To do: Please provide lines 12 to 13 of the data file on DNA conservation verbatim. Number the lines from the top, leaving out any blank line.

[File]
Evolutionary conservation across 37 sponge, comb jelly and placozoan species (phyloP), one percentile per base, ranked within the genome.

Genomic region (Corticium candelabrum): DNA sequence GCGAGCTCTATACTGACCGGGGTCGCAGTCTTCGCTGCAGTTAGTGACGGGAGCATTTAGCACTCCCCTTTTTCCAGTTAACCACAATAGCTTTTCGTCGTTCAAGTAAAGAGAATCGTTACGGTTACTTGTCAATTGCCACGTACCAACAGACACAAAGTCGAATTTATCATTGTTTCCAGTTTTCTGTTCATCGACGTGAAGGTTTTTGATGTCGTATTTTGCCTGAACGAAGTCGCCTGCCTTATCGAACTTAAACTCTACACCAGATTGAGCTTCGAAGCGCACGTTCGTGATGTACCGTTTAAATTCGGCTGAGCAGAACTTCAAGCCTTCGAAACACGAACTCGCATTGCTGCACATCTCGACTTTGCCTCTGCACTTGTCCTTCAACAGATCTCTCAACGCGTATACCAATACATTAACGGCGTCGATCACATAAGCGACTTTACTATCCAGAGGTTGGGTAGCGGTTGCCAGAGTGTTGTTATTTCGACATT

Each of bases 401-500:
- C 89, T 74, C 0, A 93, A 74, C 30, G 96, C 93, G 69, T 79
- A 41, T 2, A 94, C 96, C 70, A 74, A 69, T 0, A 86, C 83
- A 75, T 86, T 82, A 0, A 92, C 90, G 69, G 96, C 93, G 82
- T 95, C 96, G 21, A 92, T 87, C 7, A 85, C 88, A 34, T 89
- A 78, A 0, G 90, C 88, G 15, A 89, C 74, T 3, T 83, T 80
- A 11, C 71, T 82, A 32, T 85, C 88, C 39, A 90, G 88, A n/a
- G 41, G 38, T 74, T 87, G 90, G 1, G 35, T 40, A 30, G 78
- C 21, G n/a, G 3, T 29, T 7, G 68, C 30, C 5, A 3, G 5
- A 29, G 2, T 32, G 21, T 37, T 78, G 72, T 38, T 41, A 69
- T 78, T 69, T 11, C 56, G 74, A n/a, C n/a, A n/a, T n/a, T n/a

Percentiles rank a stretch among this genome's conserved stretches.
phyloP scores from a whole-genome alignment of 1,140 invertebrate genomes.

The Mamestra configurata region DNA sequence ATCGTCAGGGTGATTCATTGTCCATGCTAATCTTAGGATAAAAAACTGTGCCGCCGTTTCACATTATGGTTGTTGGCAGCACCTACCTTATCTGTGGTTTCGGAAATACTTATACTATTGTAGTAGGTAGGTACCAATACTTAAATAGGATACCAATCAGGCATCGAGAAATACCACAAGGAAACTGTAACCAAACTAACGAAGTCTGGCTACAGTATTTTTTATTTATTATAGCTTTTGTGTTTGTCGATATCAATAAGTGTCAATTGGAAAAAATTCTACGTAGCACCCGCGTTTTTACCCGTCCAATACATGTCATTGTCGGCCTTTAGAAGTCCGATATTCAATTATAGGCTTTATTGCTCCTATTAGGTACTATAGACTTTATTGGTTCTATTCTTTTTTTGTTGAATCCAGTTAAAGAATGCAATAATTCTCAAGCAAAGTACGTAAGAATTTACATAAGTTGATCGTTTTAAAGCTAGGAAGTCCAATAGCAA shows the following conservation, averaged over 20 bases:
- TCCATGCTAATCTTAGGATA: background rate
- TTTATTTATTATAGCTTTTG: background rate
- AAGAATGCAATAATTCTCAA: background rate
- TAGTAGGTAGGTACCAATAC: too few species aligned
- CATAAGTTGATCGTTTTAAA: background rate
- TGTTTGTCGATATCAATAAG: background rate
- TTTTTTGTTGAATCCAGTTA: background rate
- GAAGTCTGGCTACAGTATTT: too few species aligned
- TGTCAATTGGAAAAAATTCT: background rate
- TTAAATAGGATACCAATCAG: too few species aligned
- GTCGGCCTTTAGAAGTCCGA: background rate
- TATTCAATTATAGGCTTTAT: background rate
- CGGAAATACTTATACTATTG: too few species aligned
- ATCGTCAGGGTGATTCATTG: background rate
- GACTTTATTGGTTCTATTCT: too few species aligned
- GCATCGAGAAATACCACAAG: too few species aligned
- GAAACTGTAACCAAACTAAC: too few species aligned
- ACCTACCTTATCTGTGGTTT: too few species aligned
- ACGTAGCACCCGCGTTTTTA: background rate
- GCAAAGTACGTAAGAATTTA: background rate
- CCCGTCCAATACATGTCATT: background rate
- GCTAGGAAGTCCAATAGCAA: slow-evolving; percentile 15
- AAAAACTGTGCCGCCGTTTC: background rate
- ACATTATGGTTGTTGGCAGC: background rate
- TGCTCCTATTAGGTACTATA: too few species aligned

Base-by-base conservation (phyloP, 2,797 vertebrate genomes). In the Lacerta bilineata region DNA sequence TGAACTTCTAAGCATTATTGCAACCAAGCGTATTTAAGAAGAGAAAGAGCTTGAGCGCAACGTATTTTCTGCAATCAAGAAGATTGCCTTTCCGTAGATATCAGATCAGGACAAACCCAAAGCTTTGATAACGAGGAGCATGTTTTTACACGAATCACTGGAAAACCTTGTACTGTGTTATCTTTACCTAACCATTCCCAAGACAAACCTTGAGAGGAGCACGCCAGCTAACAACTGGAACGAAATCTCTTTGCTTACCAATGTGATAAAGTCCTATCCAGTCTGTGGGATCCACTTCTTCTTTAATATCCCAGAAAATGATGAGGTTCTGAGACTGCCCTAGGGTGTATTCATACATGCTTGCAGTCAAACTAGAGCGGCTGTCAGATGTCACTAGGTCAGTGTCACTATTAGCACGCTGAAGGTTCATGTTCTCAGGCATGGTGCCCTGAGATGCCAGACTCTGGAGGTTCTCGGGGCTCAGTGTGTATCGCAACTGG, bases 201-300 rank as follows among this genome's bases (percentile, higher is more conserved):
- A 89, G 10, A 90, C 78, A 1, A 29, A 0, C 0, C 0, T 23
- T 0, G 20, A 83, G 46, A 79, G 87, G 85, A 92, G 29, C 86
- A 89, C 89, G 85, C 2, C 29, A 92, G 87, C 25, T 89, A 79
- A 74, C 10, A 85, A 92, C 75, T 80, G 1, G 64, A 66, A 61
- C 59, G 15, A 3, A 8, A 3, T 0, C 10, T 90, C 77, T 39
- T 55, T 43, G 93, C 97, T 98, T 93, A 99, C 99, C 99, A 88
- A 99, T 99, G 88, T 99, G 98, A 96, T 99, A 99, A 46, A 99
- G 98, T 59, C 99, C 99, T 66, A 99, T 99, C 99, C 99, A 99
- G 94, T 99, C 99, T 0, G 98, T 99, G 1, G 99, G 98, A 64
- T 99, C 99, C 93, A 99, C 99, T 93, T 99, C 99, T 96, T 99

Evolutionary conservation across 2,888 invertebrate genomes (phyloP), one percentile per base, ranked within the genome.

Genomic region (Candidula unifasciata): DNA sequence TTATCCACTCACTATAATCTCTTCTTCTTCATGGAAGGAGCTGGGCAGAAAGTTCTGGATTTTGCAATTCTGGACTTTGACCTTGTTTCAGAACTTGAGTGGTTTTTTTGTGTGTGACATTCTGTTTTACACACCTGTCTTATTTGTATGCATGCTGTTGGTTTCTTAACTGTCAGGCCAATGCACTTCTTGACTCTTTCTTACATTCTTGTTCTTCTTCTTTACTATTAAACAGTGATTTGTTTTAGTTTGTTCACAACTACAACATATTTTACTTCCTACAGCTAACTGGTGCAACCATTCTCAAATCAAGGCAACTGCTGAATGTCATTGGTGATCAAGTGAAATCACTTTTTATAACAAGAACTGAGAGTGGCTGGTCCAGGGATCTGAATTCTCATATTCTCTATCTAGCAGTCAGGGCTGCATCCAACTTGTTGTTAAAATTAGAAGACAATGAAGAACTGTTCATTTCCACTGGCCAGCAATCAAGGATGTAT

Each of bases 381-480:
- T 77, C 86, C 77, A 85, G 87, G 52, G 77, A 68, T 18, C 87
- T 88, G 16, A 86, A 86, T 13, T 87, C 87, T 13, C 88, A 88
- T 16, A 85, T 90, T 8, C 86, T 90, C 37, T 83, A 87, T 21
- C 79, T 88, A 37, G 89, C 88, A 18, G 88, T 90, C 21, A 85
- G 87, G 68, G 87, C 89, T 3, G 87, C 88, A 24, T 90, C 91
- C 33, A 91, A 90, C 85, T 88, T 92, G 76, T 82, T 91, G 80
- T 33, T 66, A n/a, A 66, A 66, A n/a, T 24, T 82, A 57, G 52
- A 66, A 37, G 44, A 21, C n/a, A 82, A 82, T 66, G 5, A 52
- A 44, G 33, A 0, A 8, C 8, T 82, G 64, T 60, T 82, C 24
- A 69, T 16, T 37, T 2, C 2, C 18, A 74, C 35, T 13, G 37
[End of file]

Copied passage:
- A 29, G 2, T 32, G 21, T 37, T 78, G 72, T 38, T 41, A 69
- T 78, T 69, T 11, C 56, G 74, A n/a, C n/a, A n/a, T n/a, T n/a